By Dan Fenyo
I’ll admit, it’s been a few years since I’ve lived in a dorm. My expertise on the matter may be somewhat dated. While I stand by my advice from Monday’s article, I thought it might be a good idea to consult the real experts: current MSMC resident students!
Some of our wonderful Student Ambassadors sat down and gave me a list of items they wish they had thought to bring on move-in day as freshmen. Let’s take a look at some of their suggestions:
Extra Sheets and Towels
The experts’ advice? However many towels you think you need, bring more. The same goes for bed linens, of course. As a fan of Douglas Adams’ the Hitchhiker’s Guide to the Galaxy, I can attest to the importance of having a towel on-hand at all times. In a similar vein, the Ambassadors also recommend that your student packs a folding drying rack to cut down on how many dryer loads when laundering their bounty of towels. In the case of extra towels and sheets, it’s a classic example of having them and not needing them instead of needing them and not having them. What’s worse than drying off with a smelly towel anyway? Yuck! Continue Reading
By Dan Fenyo
Ah college dorm residency! For some, an exhilarating first foray into independent living. For others, an unbridled plunge into unsupervised bedlam. Still others will reckon with the experience in totally unpredictable ways! Any idea which one your child will be?
For resident students, transitioning into life in a dorm may be the single most jarring change in their college journey. With high school students enrolling in an increasing number of AP and college-level classes, the academic course-load they encounter by the time they actually reach college might seem completely manageable (or even laughable). Although calculus might be old hat to them, living on their own could be uncertain territory, so before you unpack the minivan and say goodbye to them until Columbus Day, here are a few tips to help ease their move-in and your headache. Continue Reading
In our “Meet the Mount” series, we’ll be highlighting some of the Mount’s people – our students, faculty, staff, and alumni – who make this college the wonderful community it is.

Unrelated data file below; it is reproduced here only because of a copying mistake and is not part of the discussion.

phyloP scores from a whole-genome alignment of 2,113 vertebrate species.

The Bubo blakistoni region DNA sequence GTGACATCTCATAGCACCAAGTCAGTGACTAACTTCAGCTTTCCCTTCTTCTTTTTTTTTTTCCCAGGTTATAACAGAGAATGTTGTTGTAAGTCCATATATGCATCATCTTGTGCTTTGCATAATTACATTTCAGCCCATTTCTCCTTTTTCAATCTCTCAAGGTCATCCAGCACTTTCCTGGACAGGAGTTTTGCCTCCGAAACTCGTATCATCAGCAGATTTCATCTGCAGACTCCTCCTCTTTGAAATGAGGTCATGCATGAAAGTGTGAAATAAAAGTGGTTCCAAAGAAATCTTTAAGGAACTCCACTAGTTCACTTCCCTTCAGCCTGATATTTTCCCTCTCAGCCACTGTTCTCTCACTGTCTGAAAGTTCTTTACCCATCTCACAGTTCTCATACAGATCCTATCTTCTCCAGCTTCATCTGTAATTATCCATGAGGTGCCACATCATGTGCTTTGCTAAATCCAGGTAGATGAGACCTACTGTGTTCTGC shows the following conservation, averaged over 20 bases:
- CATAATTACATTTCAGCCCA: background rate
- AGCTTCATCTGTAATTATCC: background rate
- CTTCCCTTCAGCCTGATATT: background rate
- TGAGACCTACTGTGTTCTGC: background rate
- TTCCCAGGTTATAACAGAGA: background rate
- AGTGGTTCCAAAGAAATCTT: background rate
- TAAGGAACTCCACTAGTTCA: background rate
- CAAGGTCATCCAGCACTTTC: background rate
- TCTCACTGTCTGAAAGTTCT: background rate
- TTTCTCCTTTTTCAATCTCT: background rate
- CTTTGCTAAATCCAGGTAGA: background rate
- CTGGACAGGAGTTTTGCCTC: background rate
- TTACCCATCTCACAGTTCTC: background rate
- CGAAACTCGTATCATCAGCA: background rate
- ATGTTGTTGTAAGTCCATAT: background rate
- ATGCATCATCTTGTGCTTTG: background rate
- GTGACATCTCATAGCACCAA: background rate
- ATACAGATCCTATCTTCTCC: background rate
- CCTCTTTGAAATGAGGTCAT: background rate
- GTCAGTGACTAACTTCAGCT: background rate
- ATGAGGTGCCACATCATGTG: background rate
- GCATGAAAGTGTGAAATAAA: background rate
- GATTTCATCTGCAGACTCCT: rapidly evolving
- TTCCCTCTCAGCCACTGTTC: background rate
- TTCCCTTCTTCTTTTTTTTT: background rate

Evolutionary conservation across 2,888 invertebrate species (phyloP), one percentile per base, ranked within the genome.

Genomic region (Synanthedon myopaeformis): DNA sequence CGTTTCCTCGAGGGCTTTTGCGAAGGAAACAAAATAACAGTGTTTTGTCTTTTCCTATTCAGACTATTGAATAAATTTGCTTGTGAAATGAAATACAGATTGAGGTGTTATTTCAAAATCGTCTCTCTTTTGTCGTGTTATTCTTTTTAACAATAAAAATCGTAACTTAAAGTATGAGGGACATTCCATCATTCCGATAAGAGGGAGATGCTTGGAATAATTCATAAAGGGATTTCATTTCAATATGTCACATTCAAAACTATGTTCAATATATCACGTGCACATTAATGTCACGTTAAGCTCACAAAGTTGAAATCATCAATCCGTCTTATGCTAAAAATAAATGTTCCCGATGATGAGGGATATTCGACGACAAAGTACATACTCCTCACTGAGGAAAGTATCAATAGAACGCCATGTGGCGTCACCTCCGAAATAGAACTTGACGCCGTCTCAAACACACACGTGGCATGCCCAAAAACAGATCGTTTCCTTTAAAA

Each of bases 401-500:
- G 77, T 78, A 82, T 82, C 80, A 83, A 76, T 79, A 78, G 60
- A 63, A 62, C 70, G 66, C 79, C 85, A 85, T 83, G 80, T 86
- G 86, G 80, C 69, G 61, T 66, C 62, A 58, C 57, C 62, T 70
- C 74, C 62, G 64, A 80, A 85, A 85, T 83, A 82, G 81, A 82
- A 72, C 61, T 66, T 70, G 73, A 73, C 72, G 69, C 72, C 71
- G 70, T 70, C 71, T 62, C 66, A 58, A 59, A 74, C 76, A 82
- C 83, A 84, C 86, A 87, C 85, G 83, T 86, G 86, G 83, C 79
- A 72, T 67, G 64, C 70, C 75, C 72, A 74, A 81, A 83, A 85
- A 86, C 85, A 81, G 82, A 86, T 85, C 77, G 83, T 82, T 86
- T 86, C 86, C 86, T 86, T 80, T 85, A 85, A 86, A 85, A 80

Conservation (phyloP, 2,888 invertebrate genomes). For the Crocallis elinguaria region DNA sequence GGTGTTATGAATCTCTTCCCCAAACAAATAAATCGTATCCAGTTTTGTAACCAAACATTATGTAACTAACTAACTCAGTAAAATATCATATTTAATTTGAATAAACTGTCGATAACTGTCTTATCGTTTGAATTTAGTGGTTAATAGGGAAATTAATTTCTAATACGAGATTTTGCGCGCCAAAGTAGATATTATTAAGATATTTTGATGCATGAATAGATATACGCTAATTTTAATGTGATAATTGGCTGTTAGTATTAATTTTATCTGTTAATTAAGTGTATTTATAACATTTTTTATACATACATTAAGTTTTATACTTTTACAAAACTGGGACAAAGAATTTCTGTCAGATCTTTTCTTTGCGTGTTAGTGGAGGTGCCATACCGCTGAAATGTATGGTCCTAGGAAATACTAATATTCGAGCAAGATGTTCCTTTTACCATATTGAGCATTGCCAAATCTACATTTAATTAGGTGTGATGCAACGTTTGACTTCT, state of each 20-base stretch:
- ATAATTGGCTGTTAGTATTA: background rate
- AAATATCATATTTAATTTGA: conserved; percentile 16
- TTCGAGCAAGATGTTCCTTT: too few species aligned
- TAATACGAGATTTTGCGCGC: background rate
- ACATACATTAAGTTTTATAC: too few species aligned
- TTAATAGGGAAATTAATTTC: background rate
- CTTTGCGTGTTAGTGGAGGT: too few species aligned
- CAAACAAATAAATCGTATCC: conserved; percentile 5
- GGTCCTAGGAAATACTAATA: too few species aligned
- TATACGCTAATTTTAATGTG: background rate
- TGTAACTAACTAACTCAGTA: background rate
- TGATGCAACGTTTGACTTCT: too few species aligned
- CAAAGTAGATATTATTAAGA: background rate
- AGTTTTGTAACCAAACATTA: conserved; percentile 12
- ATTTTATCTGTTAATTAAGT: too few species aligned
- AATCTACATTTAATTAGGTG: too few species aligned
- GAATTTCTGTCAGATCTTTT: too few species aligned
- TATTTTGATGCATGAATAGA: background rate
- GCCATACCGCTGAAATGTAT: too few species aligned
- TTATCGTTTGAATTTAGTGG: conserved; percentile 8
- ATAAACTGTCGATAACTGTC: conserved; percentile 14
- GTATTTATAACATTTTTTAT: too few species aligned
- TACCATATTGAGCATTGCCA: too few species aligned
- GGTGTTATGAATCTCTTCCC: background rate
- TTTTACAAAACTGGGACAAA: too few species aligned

Victoria Guglielmo ’20
Class Year: Junior
Major: Double major in Criminology and Hispanic Studies
Campus Activities/Jobs: MEDLIFE, Big Brothers Big Sisters, work study for the Division of Education, Admissions Ambassador, Orientation Leader, Phonathon
Favorite spot on campus: Education office in Hudson, Aquinas 100 study room, Picnic tables next to the Dominican Center overlooking the Baseball/Softball field
One word to describe the Mount: Home
Victoria Guglielmo ’20 has been enthusiastic about her Mount experience since Day 1. Continue Reading
By Dan Fenyo
Some of the most common questions we receive from prospective students are about campus safety. As a parent, sending your child to live elsewhere (potentially somewhere very far from home) can be a terrifying prospect. There’s a long-standing tradition in movies and television of representing college campuses as communes of debauchery and criminality crawling with carbon copies of 1978-era John Belushi stumbling around with less-than-savory intentions; in short, Saturnalia punctuated intermittently with classes and assignments. The reality of it though is that Hollywood’s depiction of college simply doesn’t exist. At least, it doesn’t exist at the Mount!
Joking aside, security on campus is a very serious matter for parents, students, and the college itself. For that reason, Our Office of Campus Security and Safety is one of our greatest assets here. Matthew Byrne, our director of Security and Safety is a retired Police Chief of the Middletown Police Department. Carl Truffi, Coordinator of Security and Safety, served as a sergeant for the NYPD. So many others have served in law enforcement in some way over the years. With that kind of background students and families can rest assured that the folks managing the safety of the campus know what they’re doing. Continue Reading
By Dan Fenyo
So, you’ve gotten your financial aid package in the mail and tore it open only to find a sheet of paper so densely cluttered with verbiage that you nearly fainted. Sound familiar? If so, I thought today would be a good time to break down what some of the lingo you’ll encounter on a financial aid package means for you (and your wallet!) I’ll be referencing our financial aid letter specifically, but much of the language I discuss will be common to any school your child applies to.
Right off the bat, the first two big numbers you’ll see are Resident Cost and With Parent/Commuter Cost. These values represent the overall cost of tuition plus residency if applicable. Resident Cost, obviously, is a significantly higher sum as a result of Housing and Meals; these are what we call Direct Costs – that is, the costs directly associated with your student attending college. You might also see a series of Indirect Costs such as Books and Supplies, Transportation, and Personal Expenses. These values are estimates and based on what a student will likely spend in the course of a year. If a commuter student is eating filet mignon and oysters Rockefeller for lunch every day, you can bet their Indirect Cost is going to increase quite a bit! On the other hand, students who buy used textbooks and opt for more cost-effective supplies may see those expenses decrease. It’s generally safer to budget too much over too little, so estimates tend to err on the higher side. Direct and Indirect Costs combine to create a student’s Estimated Cost of Attendance which, as I mentioned, is probably slightly higher than the real cost. Continue Reading